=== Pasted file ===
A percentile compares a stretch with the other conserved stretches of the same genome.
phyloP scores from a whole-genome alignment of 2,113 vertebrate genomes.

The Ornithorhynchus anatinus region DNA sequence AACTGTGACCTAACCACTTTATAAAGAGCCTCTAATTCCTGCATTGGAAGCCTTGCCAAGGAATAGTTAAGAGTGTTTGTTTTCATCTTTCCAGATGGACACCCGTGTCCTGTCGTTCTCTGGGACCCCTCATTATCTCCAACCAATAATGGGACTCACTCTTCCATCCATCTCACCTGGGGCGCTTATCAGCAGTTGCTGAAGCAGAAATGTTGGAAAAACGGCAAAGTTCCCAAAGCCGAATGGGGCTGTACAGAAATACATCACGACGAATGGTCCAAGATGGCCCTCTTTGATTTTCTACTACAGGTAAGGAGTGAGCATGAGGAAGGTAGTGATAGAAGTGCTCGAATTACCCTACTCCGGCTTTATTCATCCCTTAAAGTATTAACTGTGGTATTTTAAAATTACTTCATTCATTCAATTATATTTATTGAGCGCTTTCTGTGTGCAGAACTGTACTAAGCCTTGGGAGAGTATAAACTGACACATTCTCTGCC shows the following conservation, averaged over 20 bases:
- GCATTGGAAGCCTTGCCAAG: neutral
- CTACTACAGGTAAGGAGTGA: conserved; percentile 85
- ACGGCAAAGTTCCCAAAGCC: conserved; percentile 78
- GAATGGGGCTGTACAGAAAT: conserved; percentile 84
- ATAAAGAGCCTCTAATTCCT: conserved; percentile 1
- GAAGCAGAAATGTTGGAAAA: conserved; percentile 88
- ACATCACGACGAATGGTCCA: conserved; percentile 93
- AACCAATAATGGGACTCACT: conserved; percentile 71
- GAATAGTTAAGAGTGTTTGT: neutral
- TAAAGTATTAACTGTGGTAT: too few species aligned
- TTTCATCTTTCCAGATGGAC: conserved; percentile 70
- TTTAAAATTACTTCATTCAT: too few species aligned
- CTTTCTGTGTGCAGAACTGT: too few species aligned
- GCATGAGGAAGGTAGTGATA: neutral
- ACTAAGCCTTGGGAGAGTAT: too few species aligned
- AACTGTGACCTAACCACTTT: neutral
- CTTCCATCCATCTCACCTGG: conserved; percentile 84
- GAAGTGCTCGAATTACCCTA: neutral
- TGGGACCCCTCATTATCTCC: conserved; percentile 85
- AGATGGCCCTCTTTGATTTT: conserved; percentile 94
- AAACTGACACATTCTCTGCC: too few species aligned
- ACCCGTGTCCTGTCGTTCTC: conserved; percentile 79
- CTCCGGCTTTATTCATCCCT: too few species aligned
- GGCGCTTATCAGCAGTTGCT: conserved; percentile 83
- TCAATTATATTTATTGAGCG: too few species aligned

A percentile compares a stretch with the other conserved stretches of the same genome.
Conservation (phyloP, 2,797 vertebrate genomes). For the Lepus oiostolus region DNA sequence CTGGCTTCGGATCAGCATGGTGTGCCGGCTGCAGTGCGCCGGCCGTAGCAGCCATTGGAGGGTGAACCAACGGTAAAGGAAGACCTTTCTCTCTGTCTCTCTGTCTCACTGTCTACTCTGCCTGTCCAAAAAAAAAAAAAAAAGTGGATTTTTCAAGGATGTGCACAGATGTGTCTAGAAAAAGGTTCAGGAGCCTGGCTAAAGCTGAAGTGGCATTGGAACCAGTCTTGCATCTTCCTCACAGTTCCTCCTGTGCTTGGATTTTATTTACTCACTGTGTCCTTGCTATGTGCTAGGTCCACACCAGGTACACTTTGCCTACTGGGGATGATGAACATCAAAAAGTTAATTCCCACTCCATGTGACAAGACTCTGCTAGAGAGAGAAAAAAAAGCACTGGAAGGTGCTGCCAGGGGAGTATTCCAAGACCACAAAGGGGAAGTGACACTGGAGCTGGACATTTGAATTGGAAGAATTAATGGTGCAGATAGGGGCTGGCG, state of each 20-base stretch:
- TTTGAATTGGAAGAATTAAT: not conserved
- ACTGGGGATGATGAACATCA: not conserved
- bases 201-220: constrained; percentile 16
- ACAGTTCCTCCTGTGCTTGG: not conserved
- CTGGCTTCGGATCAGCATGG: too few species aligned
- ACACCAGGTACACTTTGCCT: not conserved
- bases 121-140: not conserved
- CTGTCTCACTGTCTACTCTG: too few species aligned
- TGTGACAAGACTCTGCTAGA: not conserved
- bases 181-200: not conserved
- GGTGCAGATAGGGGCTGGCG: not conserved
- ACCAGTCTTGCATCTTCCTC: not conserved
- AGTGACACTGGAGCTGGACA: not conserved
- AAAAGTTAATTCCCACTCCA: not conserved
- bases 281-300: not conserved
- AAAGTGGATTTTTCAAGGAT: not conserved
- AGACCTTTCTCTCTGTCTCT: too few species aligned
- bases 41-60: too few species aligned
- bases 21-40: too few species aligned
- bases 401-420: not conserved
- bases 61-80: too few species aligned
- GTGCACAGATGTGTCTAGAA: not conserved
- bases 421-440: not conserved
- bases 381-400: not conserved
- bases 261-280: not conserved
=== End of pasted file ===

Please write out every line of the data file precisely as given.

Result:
A percentile compares a stretch with the other conserved stretches of the same genome.
phyloP scores from a whole-genome alignment of 2,113 vertebrate genomes.

The Ornithorhynchus anatinus region DNA sequence AACTGTGACCTAACCACTTTATAAAGAGCCTCTAATTCCTGCATTGGAAGCCTTGCCAAGGAATAGTTAAGAGTGTTTGTTTTCATCTTTCCAGATGGACACCCGTGTCCTGTCGTTCTCTGGGACCCCTCATTATCTCCAACCAATAATGGGACTCACTCTTCCATCCATCTCACCTGGGGCGCTTATCAGCAGTTGCTGAAGCAGAAATGTTGGAAAAACGGCAAAGTTCCCAAAGCCGAATGGGGCTGTACAGAAATACATCACGACGAATGGTCCAAGATGGCCCTCTTTGATTTTCTACTACAGGTAAGGAGTGAGCATGAGGAAGGTAGTGATAGAAGTGCTCGAATTACCCTACTCCGGCTTTATTCATCCCTTAAAGTATTAACTGTGGTATTTTAAAATTACTTCATTCATTCAATTATATTTATTGAGCGCTTTCTGTGTGCAGAACTGTACTAAGCCTTGGGAGAGTATAAACTGACACATTCTCTGCC shows the following conservation, averaged over 20 bases:
- GCATTGGAAGCCTTGCCAAG: neutral
- CTACTACAGGTAAGGAGTGA: conserved; percentile 85
- ACGGCAAAGTTCCCAAAGCC: conserved; percentile 78
- GAATGGGGCTGTACAGAAAT: conserved; percentile 84
- ATAAAGAGCCTCTAATTCCT: conserved; percentile 1
- GAAGCAGAAATGTTGGAAAA: conserved; percentile 88
- ACATCACGACGAATGGTCCA: conserved; percentile 93
- AACCAATAATGGGACTCACT: conserved; percentile 71
- GAATAGTTAAGAGTGTTTGT: neutral
- TAAAGTATTAACTGTGGTAT: too few species aligned
- TTTCATCTTTCCAGATGGAC: conserved; percentile 70
- TTTAAAATTACTTCATTCAT: too few species aligned
- CTTTCTGTGTGCAGAACTGT: too few species aligned
- GCATGAGGAAGGTAGTGATA: neutral
- ACTAAGCCTTGGGAGAGTAT: too few species aligned
- AACTGTGACCTAACCACTTT: neutral
- CTTCCATCCATCTCACCTGG: conserved; percentile 84
- GAAGTGCTCGAATTACCCTA: neutral
- TGGGACCCCTCATTATCTCC: conserved; percentile 85
- AGATGGCCCTCTTTGATTTT: conserved; percentile 94
- AAACTGACACATTCTCTGCC: too few species aligned
- ACCCGTGTCCTGTCGTTCTC: conserved; percentile 79
- CTCCGGCTTTATTCATCCCT: too few species aligned
- GGCGCTTATCAGCAGTTGCT: conserved; percentile 83
- TCAATTATATTTATTGAGCG: too few species aligned

A percentile compares a stretch with the other conserved stretches of the same genome.
Conservation (phyloP, 2,797 vertebrate genomes). For the Lepus oiostolus region DNA sequence CTGGCTTCGGATCAGCATGGTGTGCCGGCTGCAGTGCGCCGGCCGTAGCAGCCATTGGAGGGTGAACCAACGGTAAAGGAAGACCTTTCTCTCTGTCTCTCTGTCTCACTGTCTACTCTGCCTGTCCAAAAAAAAAAAAAAAAGTGGATTTTTCAAGGATGTGCACAGATGTGTCTAGAAAAAGGTTCAGGAGCCTGGCTAAAGCTGAAGTGGCATTGGAACCAGTCTTGCATCTTCCTCACAGTTCCTCCTGTGCTTGGATTTTATTTACTCACTGTGTCCTTGCTATGTGCTAGGTCCACACCAGGTACACTTTGCCTACTGGGGATGATGAACATCAAAAAGTTAATTCCCACTCCATGTGACAAGACTCTGCTAGAGAGAGAAAAAAAAGCACTGGAAGGTGCTGCCAGGGGAGTATTCCAAGACCACAAAGGGGAAGTGACACTGGAGCTGGACATTTGAATTGGAAGAATTAATGGTGCAGATAGGGGCTGGCG, state of each 20-base stretch:
- TTTGAATTGGAAGAATTAAT: not conserved
- ACTGGGGATGATGAACATCA: not conserved
- bases 201-220: constrained; percentile 16
- ACAGTTCCTCCTGTGCTTGG: not conserved
- CTGGCTTCGGATCAGCATGG: too few species aligned
- ACACCAGGTACACTTTGCCT: not conserved
- bases 121-140: not conserved
- CTGTCTCACTGTCTACTCTG: too few species aligned
- TGTGACAAGACTCTGCTAGA: not conserved
- bases 181-200: not conserved
- GGTGCAGATAGGGGCTGGCG: not conserved
- ACCAGTCTTGCATCTTCCTC: not conserved
- AGTGACACTGGAGCTGGACA: not conserved
- AAAAGTTAATTCCCACTCCA: not conserved
- bases 281-300: not conserved
- AAAGTGGATTTTTCAAGGAT: not conserved
- AGACCTTTCTCTCTGTCTCT: too few species aligned
- bases 41-60: too few species aligned
- bases 21-40: too few species aligned
- bases 401-420: not conserved
- bases 61-80: too few species aligned
- GTGCACAGATGTGTCTAGAA: not conserved
- bases 421-440: not conserved
- bases 381-400: not conserved
- bases 261-280: not conserved